The Norwegian Government introduced a ban on the discarding of some commercial species of fish in mid 1990. The idea of banning discards is that since the fish that are discarded have a negligible chance of survival it is better from a management perspective that they are included in the fishing induced mortality figures on which allowable catch estimates are based. The initiative in Norway has been coupled with a comprehensive programme of monitoring and surveillance and a system whereby areas can be opened and closed when bycatch rates become excessive. The Norwegian system of attempting to reduce mortality of illegal fish is based on reducing their capture rather than reducing landing of "illegal" specimens. (LÝbach and Viem 1996). The legislation specifies minimum sizes at capture rather than minimum landing sizes and it is at the capture point that the most efforts at control and assistance by the Norwegian government to the industry has been concentrated. Although anecdotal evidence suggests that discarding still occurs it seems to have stimulated the further development and acceptance by the fishing industry of selective fishing gears. The use of selective gears has now become compulsory in a number of Norwegian fisheries. Illegal fish that is landed is sold through the fishermens sales organisations but the revenue from sales remains in the sales organisation rather than being credited to the fishermens account thus acting as a disincentive to capture.
Canada has also instituted a ban on discarding at sea in its Atlantic groundfish fishery that makes it illegal to return to the water any groundfish except those specifically authorised and those caught in cod traps. Authorised release is only considered for species that are known to have high survival rates on release or where there is no practical or nutritional use for a particular species. In addition to the banning of discards larger vessels are required to carry observers which would imply that there are now no illegal discards on these vessels. The discards ban in Canada has been backed up by regulations which allow temporary closure of areas with high bycatches and including small percentages of bycatch in quota allocations. Fishermen may market small fish or bycatches and these quantities are counted against quotas.
The introduction by Iceland of an ITQ system of fisheries management across virtually all its major fisheries has now been followed by the introduction of a ban of at-sea discarding of catch, it seems that in spite of the ITQ system the cod stocks for instance had not recovered and in fact discarding had increased. The Icelandic regulations require the retention of most fish specimens for which there are TACs or species for which a market value exists. There are however provisions within the legal framework for exceptions to me made. For instance it is a requirement that live cod less than 50 cm long be released, haddock caught by hook and line and less than 45 cm must be released and diseased or damaged fish can be discarded. In addition species for which there is no quota system and have no commercial value may be discarded. Since it is compulsory to land smaller fish but the government does not wish to encourage its capture, there are upper limits on the percentage weight of fish that can be landed below minimum landing size and any cod, saithe, haddock or redfish which is landed is counted against the individual quota at 50% of its weight. (G Valdimarsson Pers comm.). Fish kept on board under these no-discard rules may be marketed.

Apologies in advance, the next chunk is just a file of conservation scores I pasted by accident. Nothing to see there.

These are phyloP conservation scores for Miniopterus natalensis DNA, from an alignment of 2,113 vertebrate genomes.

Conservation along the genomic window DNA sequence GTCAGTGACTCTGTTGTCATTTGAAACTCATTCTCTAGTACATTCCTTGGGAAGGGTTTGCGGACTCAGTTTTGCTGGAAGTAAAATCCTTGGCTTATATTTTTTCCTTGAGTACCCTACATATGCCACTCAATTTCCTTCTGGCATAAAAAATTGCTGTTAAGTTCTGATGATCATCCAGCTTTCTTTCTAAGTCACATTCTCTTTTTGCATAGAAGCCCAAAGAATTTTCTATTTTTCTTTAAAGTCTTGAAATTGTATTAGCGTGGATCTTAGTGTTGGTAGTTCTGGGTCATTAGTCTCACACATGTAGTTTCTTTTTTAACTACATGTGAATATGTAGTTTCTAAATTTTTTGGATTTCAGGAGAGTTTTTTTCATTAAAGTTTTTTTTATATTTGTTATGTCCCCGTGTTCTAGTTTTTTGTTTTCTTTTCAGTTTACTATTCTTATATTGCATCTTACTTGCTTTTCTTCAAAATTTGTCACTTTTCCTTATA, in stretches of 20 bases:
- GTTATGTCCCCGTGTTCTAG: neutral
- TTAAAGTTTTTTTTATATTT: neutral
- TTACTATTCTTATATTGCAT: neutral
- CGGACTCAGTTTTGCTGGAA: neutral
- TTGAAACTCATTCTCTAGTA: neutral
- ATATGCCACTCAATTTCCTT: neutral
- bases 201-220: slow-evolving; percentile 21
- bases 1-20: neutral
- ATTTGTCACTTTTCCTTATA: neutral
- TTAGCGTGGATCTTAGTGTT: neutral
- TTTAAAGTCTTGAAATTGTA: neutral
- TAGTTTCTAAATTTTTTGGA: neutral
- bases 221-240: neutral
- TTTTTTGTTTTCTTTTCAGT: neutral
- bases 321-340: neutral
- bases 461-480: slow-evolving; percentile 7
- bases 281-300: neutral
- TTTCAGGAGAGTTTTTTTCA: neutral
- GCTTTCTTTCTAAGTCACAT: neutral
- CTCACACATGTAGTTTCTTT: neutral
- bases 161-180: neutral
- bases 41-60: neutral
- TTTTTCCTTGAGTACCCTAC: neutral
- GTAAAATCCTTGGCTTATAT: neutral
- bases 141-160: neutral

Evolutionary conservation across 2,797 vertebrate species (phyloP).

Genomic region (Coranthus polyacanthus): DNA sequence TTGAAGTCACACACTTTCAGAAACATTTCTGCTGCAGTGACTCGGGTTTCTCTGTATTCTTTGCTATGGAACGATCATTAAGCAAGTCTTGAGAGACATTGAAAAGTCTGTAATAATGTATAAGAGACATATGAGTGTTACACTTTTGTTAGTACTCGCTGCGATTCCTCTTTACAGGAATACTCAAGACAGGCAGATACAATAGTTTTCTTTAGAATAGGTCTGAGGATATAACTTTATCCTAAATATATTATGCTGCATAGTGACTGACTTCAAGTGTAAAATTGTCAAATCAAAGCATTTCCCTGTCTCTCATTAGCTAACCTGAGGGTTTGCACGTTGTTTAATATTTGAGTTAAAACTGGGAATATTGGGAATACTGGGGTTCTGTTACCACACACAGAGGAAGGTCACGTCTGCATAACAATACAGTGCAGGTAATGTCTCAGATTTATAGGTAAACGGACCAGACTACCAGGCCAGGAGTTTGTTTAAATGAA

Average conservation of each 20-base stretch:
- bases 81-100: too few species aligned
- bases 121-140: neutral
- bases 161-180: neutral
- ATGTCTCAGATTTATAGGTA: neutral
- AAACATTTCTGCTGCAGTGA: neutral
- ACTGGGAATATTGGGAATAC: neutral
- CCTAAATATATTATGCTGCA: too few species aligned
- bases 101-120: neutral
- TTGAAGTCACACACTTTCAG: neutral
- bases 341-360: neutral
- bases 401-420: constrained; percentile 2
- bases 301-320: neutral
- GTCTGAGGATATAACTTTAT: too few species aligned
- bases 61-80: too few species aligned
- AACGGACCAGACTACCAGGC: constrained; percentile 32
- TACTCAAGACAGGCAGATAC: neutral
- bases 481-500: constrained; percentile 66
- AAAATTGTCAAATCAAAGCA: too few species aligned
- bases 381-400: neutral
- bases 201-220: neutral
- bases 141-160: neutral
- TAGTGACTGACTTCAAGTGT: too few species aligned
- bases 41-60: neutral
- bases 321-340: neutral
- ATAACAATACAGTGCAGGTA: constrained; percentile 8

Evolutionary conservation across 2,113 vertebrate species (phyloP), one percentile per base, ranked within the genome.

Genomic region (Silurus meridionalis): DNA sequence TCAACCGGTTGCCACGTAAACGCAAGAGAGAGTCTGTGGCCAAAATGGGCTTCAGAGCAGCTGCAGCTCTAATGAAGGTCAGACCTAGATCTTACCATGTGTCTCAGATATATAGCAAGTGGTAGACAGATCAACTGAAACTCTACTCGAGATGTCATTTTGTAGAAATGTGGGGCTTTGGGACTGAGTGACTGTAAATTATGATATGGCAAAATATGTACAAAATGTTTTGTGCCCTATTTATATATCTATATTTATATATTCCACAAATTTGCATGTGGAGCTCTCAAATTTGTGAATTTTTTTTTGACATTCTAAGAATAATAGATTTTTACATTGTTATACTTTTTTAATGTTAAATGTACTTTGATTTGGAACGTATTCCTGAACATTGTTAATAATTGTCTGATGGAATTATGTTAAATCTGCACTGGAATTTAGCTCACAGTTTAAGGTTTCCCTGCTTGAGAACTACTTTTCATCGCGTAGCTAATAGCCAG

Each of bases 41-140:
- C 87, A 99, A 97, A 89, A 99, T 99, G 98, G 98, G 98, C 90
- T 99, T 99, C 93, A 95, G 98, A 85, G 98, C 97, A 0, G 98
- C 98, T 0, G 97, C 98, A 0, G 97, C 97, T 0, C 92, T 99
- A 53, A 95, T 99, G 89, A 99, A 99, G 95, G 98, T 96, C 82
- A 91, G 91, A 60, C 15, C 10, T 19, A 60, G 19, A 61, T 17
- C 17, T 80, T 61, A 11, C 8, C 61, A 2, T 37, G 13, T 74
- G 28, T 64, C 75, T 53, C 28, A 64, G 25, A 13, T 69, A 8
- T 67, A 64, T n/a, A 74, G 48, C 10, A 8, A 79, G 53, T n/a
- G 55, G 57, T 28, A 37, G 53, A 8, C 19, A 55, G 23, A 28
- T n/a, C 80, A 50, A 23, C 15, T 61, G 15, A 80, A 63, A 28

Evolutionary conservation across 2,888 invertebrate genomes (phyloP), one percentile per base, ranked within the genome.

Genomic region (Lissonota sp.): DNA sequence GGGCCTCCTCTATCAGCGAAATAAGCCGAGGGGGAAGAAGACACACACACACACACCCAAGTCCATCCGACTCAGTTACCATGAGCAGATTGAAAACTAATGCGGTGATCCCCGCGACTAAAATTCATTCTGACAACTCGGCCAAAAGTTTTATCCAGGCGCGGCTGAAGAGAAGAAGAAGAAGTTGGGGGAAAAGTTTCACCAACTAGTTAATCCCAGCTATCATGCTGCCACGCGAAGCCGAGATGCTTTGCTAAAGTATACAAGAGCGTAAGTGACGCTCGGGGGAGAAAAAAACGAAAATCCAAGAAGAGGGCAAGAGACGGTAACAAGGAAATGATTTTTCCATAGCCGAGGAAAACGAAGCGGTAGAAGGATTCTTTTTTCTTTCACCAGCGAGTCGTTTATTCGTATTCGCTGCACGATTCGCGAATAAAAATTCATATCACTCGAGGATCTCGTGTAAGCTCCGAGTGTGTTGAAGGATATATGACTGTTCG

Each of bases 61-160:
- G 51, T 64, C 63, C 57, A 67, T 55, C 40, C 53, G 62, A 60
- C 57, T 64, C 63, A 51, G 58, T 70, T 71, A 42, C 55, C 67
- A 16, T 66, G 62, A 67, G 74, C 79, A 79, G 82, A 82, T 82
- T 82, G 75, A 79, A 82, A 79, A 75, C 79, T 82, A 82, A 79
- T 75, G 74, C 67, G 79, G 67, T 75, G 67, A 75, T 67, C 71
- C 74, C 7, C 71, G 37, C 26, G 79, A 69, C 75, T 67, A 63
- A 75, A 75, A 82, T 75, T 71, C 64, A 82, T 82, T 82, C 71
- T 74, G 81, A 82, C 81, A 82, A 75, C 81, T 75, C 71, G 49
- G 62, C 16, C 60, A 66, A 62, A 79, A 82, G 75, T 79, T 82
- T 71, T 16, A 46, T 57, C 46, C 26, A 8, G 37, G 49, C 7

The Icelandic ban on discarding has been coupled with the establishment and running of a "bycatch bank" for a number of years from 1989. The primary aim of the bank was to demonstrate to fishermen and the fish trade that there were markets for unusual species of fish caught as bycatch and where necessary introduce and promote those new species to consumers. This was done by such activities as "strange fish weeks" in restaurants, manuals which assist in identification of new species and recipe booklets. The bank organised to purchase blocks of frozen fish of normally non-commercial species from fishing boats, arranged taste panels, promotion schemes and sales to restaurants etc. As a result fish such as megrim, witch/pole dab and rough dab are the subject of specific fisheries in Iceland and a number of others such as starry ray (Raja radiata), great silver melt (Argentina silus), grenadiers (Macrouridae) and piked dogfish (Squalus acanthias) are caught and traded through normal channels, with other species such as Portuguese shark (Centroscymnus coelolepis) showing potential for market expansion. (Thorsteinsson and Valdimarsson 1994 and J G Helgason Pers comm.)
Both Greenland and the Faroe Islands have introduced rules requiring landing of some potential discards. The illegal fish thus landed may be freely marketed by fishermen.